Direct Movies Turns On the Video Spigot

Last week, Direct Movies announced the debut of its website, which the company claims provides "near-DVD-quality" streaming video on a pay-per-view (PPV) basis. The company says that DMOL was created to address the demand for an increase in the quantity and quality of streaming video content available to consumers via broadband Internet access.

According to DMOL, visitors to the website will be able to view free movie clips after giving their e-mail address and ZIP code (or, if the user is from outside the US, their country). Within the next month, the company says, more content will be added, such as feature films, classic television shows, and sports reels. Consumers will be able to purchase that content on a pay-per-view basis, "thus eliminating the 'Napster Effect,' as all the intellectual property (IP) owners will be compensated for viewing their content."

DMOL anticipates the content initially to be from IP owners who want to maximize revenue from such content as independent short and feature-length films, classic television shows, and sports reels, which, up to this point, may have been what the company terms "dormant assets."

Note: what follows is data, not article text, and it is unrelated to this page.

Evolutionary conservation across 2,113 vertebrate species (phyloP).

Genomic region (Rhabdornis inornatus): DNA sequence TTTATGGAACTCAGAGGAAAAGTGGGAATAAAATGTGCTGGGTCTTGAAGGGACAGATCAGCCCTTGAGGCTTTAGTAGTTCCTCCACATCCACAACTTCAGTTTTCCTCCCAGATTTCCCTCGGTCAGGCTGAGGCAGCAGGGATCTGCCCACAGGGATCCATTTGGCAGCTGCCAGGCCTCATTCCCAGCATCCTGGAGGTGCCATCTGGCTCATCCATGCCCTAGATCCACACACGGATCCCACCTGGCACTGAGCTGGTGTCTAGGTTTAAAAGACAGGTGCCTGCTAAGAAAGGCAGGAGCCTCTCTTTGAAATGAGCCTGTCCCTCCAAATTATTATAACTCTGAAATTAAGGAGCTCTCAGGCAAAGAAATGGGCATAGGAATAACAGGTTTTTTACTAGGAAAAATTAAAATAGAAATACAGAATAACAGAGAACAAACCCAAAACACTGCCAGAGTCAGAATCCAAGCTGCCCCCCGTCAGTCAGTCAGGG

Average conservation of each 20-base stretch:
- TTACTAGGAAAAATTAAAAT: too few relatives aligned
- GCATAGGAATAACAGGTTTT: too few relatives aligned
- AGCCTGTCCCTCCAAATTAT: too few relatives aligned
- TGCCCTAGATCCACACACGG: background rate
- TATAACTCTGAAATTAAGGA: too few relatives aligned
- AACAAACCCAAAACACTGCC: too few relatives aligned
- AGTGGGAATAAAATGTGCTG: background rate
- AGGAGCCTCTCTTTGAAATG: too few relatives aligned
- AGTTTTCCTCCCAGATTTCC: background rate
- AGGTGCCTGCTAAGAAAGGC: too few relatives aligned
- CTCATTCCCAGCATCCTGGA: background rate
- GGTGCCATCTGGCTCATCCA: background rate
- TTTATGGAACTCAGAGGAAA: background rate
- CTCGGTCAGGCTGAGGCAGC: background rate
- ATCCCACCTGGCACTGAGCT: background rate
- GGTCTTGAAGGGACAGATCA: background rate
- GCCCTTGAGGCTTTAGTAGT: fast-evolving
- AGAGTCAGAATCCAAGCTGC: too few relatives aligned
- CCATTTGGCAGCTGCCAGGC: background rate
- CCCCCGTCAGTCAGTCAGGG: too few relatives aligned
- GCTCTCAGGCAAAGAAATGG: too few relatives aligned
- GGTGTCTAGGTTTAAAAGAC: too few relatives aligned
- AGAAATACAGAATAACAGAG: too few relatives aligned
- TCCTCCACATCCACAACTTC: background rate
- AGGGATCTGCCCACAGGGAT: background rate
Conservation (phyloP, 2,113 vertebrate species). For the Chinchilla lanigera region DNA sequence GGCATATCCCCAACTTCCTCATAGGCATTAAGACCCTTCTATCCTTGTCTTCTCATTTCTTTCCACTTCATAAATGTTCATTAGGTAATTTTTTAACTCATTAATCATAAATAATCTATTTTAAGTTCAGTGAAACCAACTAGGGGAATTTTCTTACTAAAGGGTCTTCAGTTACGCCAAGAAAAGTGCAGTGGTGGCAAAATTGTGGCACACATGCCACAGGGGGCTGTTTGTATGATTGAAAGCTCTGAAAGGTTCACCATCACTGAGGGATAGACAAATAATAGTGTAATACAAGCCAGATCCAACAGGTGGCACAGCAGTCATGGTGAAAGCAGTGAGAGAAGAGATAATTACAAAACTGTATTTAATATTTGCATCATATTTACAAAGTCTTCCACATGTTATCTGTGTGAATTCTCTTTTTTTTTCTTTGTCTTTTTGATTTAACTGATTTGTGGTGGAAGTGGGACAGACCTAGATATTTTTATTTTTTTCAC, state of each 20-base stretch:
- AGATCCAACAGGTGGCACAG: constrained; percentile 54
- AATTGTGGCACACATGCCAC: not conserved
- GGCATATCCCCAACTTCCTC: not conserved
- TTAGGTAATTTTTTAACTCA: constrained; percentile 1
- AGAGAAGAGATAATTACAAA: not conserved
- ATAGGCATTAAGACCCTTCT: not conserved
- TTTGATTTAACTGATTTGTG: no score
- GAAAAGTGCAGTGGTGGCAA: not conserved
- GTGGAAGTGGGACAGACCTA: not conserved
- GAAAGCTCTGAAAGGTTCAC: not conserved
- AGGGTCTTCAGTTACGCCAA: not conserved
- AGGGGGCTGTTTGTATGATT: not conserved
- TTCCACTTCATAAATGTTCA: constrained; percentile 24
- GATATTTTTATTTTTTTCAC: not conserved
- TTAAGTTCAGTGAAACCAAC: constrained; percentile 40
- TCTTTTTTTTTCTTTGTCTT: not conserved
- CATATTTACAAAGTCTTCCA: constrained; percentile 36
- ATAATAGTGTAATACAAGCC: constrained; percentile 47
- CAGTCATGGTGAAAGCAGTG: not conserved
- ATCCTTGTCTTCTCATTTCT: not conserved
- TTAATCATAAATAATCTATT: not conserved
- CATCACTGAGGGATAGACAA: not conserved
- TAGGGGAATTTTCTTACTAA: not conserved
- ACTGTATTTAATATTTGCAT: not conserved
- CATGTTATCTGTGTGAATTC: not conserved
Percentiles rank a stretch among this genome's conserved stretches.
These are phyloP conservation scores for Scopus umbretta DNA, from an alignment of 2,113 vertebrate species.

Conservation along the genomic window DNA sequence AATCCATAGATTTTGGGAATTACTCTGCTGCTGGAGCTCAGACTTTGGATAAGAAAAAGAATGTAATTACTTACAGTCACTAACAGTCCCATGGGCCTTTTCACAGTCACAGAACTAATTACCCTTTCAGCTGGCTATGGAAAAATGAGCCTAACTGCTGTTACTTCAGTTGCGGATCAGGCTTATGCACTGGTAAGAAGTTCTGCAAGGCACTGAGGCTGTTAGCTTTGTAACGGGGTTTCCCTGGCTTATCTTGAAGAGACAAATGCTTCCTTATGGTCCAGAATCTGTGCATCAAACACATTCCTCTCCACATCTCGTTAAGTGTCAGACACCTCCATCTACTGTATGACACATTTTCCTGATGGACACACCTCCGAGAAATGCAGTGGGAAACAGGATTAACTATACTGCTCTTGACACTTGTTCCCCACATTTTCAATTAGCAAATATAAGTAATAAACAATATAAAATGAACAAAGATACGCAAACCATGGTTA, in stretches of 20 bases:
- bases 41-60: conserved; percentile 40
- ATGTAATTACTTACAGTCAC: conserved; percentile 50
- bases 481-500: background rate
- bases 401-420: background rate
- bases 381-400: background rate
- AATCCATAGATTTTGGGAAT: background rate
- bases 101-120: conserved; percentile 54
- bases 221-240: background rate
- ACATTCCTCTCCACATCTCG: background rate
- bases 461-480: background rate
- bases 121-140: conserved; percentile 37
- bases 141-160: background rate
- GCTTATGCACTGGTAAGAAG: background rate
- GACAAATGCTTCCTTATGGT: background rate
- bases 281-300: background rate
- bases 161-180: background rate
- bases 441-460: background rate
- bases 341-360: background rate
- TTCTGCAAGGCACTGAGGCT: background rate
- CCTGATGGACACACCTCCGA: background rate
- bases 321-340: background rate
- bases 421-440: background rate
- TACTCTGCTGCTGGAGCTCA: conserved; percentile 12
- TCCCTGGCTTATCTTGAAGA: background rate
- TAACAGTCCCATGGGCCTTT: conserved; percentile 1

"By making this content available on its site for a share of revenues and at virtually no cost to the IP owner, they can only benefit. In addition, in the next year, DMOL will add translation capability." DMOL says that this "Virtual Translation" will convert the audio content into subtitles in any of 30 foreign languages at the viewer's option. "This technology will bring a library of movies and television shows to a global audience increasingly hungry for content. DMOL will provide the content owner with a paying global audience."

The company claims that downloading a movie will take approximately 15 minutes, depending on the movie's length and the type of broadband access used. Then, DMOL says, the movie can be watched on a laptop or desktop computer, or on a television that has computer access. DMOL's Paul Montle states that "the future appears to be in set-top boxes with Internet access, and DMOL is the first to be able to provide PPV video on demand (VOD) to this fast-growing sector." DMOL anticipates that it will form marketing alliances with selected set-top-box manufacturers. A "Movies" button would be placed on the set-top box that would immediately connect the user to "This association will be beneficial to both parties, as the set-top-box manufacturers will receive a recurring portion of the PPV revenues."

DMOL says that its technology allows the viewer to watch at a speed of up to 37 frames per second (depending on access speed), vs. 33fps for HDTV and 27.7fps for NTSC video. "Thus DMOL provides exceptional-quality video over the Internet. DMOL has patents pending to protect the unique features of their proprietary technology."